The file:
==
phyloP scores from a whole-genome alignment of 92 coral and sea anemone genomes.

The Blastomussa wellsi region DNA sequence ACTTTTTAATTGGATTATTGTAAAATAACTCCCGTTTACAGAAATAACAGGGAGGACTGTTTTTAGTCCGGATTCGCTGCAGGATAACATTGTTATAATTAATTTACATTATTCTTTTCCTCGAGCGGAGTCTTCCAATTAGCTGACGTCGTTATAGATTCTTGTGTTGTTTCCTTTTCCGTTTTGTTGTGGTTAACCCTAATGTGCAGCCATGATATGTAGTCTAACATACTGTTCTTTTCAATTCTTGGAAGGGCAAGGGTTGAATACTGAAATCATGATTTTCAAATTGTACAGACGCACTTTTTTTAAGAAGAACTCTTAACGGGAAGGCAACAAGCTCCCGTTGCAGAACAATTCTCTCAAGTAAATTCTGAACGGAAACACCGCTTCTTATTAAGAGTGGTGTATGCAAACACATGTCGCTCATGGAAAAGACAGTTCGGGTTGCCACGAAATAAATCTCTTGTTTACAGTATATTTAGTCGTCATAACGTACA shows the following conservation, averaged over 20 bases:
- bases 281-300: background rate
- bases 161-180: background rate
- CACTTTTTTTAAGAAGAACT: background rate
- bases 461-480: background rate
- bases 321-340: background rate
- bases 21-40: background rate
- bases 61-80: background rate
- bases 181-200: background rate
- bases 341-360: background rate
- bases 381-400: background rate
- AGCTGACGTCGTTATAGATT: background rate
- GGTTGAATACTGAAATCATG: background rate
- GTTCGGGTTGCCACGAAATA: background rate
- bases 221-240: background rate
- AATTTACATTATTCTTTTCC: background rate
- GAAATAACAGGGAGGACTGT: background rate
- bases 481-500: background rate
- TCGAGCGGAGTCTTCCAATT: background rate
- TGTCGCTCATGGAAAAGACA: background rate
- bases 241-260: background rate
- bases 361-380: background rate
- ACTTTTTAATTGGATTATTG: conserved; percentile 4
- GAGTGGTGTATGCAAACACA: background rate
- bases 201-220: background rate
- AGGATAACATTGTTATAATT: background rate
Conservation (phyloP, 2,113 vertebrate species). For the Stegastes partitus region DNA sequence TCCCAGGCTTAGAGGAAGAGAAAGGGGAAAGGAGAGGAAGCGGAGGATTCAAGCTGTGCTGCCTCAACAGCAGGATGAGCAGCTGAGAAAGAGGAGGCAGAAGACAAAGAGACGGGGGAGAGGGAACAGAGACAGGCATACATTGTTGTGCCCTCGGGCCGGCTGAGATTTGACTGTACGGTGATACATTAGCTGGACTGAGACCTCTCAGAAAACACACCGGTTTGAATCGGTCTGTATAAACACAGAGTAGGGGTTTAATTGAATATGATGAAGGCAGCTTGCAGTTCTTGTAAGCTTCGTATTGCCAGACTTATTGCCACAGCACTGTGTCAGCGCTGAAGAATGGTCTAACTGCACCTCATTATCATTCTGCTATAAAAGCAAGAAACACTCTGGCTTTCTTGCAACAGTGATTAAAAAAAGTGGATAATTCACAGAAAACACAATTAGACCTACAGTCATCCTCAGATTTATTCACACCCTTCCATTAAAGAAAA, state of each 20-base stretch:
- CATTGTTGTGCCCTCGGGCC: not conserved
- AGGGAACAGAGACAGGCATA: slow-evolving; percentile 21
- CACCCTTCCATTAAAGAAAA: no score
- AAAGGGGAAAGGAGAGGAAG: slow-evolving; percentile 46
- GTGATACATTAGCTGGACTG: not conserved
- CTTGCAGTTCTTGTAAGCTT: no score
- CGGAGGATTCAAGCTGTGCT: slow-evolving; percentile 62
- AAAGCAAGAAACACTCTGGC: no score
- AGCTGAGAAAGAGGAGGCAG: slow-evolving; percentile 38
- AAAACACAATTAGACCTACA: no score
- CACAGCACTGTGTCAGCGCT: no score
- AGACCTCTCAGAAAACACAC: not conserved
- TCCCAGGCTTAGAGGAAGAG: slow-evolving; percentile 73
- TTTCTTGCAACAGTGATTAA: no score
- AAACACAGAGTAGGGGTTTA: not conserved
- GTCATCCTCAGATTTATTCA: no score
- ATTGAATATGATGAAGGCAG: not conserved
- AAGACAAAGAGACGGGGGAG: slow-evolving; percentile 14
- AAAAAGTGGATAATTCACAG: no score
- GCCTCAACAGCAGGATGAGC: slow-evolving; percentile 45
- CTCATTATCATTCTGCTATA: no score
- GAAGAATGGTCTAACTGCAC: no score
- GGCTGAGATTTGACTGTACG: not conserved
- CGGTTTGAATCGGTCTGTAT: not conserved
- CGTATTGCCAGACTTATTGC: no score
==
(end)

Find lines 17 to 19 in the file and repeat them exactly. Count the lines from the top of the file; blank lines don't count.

- AATTTACATTATTCTTTTCC: background rate
- GAAATAACAGGGAGGACTGT: background rate
- bases 481-500: background rate